The Taliban expects poppy-farmers to pay taxes on their crop, but they also provide seed capital and other support. In many areas, they help to police water use, managing disputes and limiting the over-exploitation of groundwater. Over the past few years the size of the opium crop has grown remarkably—especially in Taliban-controlled areas.

Another Economist article shows that solar panels are transforming the landscape of southern Afghanistan. Farmers used to run their pumps with diesel generators, but fuel was very expensive. Now they can pump water all day using solar.

Only 12% of the country is suitable for growing permanent crops, but since 2018, 3,600 square kilometers in south-western Afghanistan were reclaimed for cultivation from the desert by using solar power to pump water to the fields. From the Economist:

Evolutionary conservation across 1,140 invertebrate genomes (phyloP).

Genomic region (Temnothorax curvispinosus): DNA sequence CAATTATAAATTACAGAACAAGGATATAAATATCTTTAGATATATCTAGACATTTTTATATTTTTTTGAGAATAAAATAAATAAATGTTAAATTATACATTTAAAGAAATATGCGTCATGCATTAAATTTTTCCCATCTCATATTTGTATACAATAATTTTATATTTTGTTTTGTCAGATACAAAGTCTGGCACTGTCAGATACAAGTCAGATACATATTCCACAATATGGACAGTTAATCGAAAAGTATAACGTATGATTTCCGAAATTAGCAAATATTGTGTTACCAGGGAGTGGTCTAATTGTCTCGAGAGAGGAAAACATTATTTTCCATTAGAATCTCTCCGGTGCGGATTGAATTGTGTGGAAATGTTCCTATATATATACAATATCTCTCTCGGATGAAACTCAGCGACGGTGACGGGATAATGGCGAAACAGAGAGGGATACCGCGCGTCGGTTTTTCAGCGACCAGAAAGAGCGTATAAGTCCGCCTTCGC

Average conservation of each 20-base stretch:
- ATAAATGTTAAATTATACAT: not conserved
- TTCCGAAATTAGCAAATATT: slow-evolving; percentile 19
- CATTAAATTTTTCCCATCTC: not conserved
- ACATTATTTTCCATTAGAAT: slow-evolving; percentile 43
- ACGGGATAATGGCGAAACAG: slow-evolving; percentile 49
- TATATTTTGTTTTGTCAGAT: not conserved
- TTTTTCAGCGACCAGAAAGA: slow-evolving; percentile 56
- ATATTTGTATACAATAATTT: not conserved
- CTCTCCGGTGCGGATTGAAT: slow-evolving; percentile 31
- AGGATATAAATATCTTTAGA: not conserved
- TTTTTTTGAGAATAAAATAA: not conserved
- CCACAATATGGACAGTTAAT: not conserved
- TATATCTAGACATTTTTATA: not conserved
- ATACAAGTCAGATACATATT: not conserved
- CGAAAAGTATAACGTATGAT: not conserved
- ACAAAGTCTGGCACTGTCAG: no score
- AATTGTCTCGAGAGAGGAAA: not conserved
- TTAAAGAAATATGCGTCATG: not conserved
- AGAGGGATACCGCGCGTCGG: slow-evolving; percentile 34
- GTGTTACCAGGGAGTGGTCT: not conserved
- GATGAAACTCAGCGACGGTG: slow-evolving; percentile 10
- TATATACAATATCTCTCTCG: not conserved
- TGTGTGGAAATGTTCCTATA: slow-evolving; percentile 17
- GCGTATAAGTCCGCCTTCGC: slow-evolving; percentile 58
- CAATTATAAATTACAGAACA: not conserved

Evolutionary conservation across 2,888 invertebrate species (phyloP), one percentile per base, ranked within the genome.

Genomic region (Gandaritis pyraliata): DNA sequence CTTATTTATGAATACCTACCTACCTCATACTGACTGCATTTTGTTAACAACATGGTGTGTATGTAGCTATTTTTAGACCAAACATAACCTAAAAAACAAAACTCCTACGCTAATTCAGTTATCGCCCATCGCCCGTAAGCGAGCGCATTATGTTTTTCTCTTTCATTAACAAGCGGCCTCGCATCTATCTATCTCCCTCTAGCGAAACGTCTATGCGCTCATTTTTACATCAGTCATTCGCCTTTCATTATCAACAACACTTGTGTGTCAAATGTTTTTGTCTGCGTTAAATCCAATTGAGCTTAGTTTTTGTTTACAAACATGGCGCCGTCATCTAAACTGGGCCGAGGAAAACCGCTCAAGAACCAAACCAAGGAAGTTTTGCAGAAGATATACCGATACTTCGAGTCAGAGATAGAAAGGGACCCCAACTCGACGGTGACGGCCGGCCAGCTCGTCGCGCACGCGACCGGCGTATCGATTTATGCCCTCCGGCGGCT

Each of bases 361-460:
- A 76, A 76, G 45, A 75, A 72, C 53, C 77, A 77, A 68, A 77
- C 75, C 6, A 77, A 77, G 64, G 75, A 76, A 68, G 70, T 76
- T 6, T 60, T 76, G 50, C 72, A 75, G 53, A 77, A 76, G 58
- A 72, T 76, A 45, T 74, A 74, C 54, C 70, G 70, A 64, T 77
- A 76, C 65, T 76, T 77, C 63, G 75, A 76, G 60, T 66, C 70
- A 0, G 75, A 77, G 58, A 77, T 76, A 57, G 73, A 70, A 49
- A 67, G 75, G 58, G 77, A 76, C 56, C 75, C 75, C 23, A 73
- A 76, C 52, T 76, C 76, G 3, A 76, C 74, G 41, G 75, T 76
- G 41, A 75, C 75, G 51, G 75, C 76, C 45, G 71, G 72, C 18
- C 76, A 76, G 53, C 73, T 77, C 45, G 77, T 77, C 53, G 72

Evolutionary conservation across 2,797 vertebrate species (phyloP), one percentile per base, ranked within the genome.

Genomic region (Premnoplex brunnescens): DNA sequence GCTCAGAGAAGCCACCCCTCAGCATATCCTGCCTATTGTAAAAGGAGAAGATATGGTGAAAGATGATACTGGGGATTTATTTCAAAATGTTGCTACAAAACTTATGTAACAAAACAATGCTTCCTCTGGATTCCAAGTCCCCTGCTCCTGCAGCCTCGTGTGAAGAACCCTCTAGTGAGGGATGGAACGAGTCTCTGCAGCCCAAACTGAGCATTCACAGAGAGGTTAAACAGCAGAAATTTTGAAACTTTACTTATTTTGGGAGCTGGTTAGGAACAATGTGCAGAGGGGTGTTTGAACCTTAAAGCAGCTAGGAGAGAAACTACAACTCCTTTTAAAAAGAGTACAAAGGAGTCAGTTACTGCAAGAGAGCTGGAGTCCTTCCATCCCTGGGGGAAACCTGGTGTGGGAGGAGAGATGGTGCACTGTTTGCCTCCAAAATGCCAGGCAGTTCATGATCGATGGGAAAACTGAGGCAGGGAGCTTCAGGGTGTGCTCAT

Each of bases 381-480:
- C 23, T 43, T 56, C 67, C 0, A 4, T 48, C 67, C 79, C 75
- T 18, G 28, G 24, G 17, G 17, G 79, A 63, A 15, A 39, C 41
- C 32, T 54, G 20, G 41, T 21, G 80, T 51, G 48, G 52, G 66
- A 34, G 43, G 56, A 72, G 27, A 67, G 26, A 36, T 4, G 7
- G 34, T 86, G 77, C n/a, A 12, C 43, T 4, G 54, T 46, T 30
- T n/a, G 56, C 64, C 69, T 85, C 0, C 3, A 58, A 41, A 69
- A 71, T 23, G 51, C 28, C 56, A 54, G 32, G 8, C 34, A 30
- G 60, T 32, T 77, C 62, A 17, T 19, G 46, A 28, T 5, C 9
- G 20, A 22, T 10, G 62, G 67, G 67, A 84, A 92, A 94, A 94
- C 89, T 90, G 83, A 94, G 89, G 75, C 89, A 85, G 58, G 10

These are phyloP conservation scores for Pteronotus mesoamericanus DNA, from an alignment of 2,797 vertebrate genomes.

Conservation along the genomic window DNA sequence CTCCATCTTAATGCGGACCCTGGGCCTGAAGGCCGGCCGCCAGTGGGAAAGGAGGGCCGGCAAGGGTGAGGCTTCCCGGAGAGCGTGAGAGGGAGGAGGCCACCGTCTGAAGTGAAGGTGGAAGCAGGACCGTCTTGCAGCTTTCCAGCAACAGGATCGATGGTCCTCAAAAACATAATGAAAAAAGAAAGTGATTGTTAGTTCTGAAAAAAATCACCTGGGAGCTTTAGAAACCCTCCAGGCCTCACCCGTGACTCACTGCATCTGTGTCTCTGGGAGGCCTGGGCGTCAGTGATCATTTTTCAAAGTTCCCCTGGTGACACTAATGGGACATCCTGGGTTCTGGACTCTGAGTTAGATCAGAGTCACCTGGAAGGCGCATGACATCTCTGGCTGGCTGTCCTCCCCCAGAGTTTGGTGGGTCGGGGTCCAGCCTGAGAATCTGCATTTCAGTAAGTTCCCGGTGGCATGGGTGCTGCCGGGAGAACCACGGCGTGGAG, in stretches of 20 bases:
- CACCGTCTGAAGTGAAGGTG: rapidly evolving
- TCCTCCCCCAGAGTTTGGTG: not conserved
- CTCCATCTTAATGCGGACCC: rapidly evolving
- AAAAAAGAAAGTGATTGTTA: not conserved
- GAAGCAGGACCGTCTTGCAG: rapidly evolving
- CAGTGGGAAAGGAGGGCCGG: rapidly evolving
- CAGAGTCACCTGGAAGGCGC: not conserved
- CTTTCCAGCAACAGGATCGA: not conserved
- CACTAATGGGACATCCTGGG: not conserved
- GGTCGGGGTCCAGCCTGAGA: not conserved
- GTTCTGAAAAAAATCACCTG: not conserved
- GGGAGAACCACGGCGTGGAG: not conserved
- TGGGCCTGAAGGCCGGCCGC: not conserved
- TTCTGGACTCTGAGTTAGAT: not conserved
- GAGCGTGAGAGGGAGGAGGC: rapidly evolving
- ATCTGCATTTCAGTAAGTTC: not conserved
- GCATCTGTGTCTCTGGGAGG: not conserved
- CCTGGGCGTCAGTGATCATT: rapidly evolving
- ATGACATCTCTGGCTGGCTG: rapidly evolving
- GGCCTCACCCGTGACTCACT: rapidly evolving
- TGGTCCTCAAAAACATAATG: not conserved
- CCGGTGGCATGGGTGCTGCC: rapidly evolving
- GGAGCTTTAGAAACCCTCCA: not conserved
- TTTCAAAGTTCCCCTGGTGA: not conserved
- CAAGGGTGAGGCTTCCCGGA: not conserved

“As many as 2.5 million people…now live in what used to be desert. The price of desert land has soared, from as little as $35 for a jereb (about 2,000 square meters) to over $1,000 now. That has made landowners rich, not to mention politicians and senior police officers.”

The reclaimed territory is mostly beyond government control: Many of the settlers are hostile to the State.

This has also brought a big cost for the environment. Drinking wells are increasingly contaminated with nitrates from fertilizers, which farmers have spread near the water pumps. Shallow wells have gone completely dry. If the groundwater is exhausted, millions of Afghans will have to move.

The US and the Taliban have been negotiating directly since October over a possible American withdrawal in exchange for a commitment from the Taliban not to harbor terrorists. The Afghan government has been excluded from these talks, and they are concerned that they may be forced into a coalition government with the Taliban.

The Trump administration wants out of Afghanistan, and may not care much about who in the current government survives. The latest round of talks concluded on May 9th, with what the Taliban described as “some progress”, but the pace is glacial, and may not lead to anything.